Octavo: 12.4 x 7.8 cm. [iv], 269,  lvs. Collation: A4, B-2M8, 2N4
“Wits Theater” was produced as part of a publishing project conceived by John Bodenham. The “series” began with Nicholas Ling’s “Politeuphuia: Wits Commonwealth” in 1597, and also included the poetic miscellany “Englands Parnassus” of 1600.
Like the later “Englands Parnassus”, “Wits Theater” was compiled by Robert Allott and may be regarded as the prose equivalent of the poetical “Parnassus”.
“The indispensable link between the earlier Tudor writers and the great Elizabethan and Jacobean writers of English prose” (Ryan, 292). One of the most important literary works of the English Renaissance
Quarto: 18.8 x 13.3 cm  64 lvs. Collation: A2, B-S4
“Between 1563 and the date of his death Ascham found some relief from his cares in the composition of his “Scholemaster”. In 1563, the year of the plague, Ascham dined at Windsor with Sir William Cecil, and among the guests were William Sackville, and his friends Haddon and Astley. After dinner Ascham was informed that certain scholars had run away from Eton for fear of a flogging, and the conversation turned on educational discipline, in which Ascham strongly condemned corporal punishment.
STC 836; Langland to Wither #7; Pforzheimer #16; The printer's device on the final leaf is McKerrow #253; Arber II. 788; Huntington C.L., II; Sinker T.C.C. Cat. No. 672; R.W. Gibson, St. Thomas More: A Preliminary Bibliography of his Works and of Moreana to the Year 1750
Archery, “an Imitation of most Ernest Things to be done in Manhood.” A Work of Great Importance for the Development of English Prose in the Age of Latin
London: Published by Printed by Abell Ieffes by the consent of H. Marsh, 1589
Quarto: 19 x 13.5 cm. [vi], 63,  ff. Collation: ¶¶4, ¶¶¶2, A-H8 ff.
The Cambridge-educated Ascham, one of the best known of the English humanists, produced two works that had a great influence on the use of English as a literary language as well as on the education of children and the conduct of English gentlemen. The first of these was his “Toxophilus” (1545), dedicated to Henry VIII, in which he set forth both the dictum that physical exercise is an indispensable part of a gentleman’s education, and set a new model for English prose style.
London: In Paules churche yarde at the sygne of the holy Ghost, by Ihon Cawoode, prynter to the Kynge and Quenes Maiesties, 1556
Quarto: 20 x 14 cm. [A]4, B-Z4, Aa-Ff4 (blank Ff4 lacking)
Dedicated to Queen Mary Tudor, Coleville’s English translation of Boethius’ masterpiece is the only early English translation to include the original Latin text, indicating that, in addition to those readers with no knowledge of Latin, the author took into consideration the more educated, Latin-literate English audience. Coleville provides interesting marginal glosses and explanatory notes, including the tale of the sword of Damocles.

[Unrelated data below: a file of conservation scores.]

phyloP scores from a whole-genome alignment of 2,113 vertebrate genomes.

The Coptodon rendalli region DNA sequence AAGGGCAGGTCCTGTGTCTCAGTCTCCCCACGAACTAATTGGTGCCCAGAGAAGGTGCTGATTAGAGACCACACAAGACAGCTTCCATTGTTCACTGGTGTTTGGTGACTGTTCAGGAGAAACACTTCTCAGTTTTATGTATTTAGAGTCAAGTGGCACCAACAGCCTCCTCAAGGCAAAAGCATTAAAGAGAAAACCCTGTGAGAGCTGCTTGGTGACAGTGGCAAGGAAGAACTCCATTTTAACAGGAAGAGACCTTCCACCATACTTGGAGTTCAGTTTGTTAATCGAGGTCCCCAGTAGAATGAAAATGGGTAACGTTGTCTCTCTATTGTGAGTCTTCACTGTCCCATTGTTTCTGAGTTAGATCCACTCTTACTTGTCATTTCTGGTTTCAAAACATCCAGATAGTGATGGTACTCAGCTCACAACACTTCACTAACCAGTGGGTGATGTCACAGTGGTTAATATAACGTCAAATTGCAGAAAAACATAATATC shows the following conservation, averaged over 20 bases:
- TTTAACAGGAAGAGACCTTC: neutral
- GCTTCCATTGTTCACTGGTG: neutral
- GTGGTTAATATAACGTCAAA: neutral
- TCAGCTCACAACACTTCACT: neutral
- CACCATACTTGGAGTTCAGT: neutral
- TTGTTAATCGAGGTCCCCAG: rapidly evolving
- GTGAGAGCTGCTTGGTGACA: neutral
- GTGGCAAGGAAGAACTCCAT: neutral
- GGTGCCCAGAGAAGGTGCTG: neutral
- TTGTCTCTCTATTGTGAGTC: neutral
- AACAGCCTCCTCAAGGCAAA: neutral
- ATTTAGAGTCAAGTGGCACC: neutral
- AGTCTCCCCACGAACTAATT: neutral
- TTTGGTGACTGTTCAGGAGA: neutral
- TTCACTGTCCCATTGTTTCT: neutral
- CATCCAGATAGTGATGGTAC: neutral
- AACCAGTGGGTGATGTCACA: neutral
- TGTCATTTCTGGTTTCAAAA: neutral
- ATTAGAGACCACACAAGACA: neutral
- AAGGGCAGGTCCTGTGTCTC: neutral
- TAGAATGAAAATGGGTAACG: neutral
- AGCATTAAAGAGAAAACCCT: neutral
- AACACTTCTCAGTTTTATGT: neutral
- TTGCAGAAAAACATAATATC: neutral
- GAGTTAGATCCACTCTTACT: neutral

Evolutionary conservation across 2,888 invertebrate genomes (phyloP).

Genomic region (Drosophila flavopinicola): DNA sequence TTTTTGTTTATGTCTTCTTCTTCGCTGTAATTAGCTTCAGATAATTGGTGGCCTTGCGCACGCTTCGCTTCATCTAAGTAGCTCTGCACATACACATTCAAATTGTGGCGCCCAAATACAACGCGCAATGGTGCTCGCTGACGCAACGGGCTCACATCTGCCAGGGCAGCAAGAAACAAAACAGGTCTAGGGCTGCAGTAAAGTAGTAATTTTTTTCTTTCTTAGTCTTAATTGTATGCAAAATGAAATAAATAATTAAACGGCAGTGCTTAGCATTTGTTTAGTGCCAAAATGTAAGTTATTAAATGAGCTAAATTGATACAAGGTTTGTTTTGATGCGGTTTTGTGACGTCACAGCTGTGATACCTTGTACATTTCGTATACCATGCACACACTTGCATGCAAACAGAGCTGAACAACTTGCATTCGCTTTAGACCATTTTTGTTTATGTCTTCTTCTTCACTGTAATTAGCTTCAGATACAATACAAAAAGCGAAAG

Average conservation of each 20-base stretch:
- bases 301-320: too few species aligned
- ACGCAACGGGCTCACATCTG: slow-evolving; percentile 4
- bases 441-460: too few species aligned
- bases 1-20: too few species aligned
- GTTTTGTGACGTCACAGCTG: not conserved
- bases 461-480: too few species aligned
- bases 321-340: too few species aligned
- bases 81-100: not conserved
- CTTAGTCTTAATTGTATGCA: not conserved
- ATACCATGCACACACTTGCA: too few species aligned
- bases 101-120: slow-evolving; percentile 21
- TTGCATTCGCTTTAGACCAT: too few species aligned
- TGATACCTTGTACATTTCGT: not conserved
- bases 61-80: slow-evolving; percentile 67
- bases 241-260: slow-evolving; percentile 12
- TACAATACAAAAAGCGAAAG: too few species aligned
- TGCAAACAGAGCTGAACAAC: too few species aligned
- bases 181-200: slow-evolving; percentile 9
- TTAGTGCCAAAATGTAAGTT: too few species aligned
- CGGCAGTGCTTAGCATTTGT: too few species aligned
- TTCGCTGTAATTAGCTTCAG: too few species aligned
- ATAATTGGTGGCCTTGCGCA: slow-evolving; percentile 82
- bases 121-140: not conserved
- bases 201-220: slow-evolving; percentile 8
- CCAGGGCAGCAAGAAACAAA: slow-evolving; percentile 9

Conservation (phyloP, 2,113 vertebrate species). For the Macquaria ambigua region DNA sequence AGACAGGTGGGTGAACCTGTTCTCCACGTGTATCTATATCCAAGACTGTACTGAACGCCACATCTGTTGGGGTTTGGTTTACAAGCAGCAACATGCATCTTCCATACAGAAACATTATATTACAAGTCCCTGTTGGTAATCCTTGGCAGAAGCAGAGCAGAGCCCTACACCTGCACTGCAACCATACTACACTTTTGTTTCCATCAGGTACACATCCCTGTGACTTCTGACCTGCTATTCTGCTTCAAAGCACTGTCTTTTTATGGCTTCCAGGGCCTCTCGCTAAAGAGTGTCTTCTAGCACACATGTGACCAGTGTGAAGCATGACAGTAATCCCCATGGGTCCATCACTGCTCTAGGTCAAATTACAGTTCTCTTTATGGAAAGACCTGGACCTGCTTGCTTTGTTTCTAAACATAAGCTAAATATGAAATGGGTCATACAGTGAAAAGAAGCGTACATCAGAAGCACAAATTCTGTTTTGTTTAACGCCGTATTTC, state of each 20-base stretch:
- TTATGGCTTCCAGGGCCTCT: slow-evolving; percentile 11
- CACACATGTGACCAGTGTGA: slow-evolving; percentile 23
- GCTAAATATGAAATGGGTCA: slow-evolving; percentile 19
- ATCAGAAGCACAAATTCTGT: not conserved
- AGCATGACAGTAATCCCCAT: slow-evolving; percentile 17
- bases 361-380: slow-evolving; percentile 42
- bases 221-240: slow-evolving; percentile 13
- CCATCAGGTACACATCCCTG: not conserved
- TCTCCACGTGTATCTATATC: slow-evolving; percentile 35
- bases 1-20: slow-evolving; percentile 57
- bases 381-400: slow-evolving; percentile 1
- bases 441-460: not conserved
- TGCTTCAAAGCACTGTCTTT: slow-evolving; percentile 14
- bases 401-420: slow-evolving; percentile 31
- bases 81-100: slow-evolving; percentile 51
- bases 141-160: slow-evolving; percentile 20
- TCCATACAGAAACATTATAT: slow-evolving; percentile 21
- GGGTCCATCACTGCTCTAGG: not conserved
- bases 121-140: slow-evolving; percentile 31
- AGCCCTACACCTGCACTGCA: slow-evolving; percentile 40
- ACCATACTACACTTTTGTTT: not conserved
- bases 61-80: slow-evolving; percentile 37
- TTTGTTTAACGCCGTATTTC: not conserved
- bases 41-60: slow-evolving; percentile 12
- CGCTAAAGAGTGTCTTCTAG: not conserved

Quarto: 2 works bound as one. I. , 125,  lvs. Collation: *4 A-Hh4 Ii2. II. , 203,  lvs. Collation: *4 **2 A4 B-Cc8 (final leaf blank)
Diuers sermons of Master Iohn Caluin, concerning the diuinitie, humanitie, and natiuitie of our Lorde Iesus Christe: as also touching his passion, death, resurrection, ascention: togeather with the comming downe of the holy Ghoste vpon his Apostles: and the first sermon of S. Peter. The order of which you shall finde in the page ensuing.
London: Printed [by Thomas Dawson] for George Byshop, 1581
London: Imprinted [by Henry Middleton] for G. Bishop and T. Woodcoke, 1579
Quarto: 22.5 x 15.8 cm. , 1248 pp. Collation: [par.]-3[par.] (with blank leaf 3[par.]8); A-Z8, Aa-Zz8, Aaa-Zzz8, Aaaa-Iiii8
"Most prominent among the means Calvin used to reform the city (Geneva) was preaching. Every other week he preached every day in plain, direct, convincing fashion, without eloquence, but still irresistibly; and the life that the preacher led constituted his strongest claim to attention. The reports of his sermons are probably form notes made by his hearers; which was the easier done, because, being asthmatic, he spoke very slowly.
Quarto: 18.2 x 13.5 cm A-Z4, Aa-Zz4, Aaa-Hhh4 (lacking final blank Hhh4)
The rude rubble and outcast rubbish of a more serious work." Thus Camden, in his introduction, describes the present work. Despite these remarks, the "Remaines" is full of curious riches. This collection of genealogical, historical, and linguistic material proved immensely popular, going through seven editions in the seventeenth century. Camden originally collected this information for inclusion in an edition of his "Britannia" that never materialized.
London: in Powles Churcheyarde by Rychard Iugge, and Ihon Cawood, prynters to the Quenes Maiestie], 1563
Quarto: 18 x 13 cm. , 292 leaves. Collation: Aa-Rr8, Ss-Tt4, Vv-Zz8, Aaa-Ooo8, Ppp6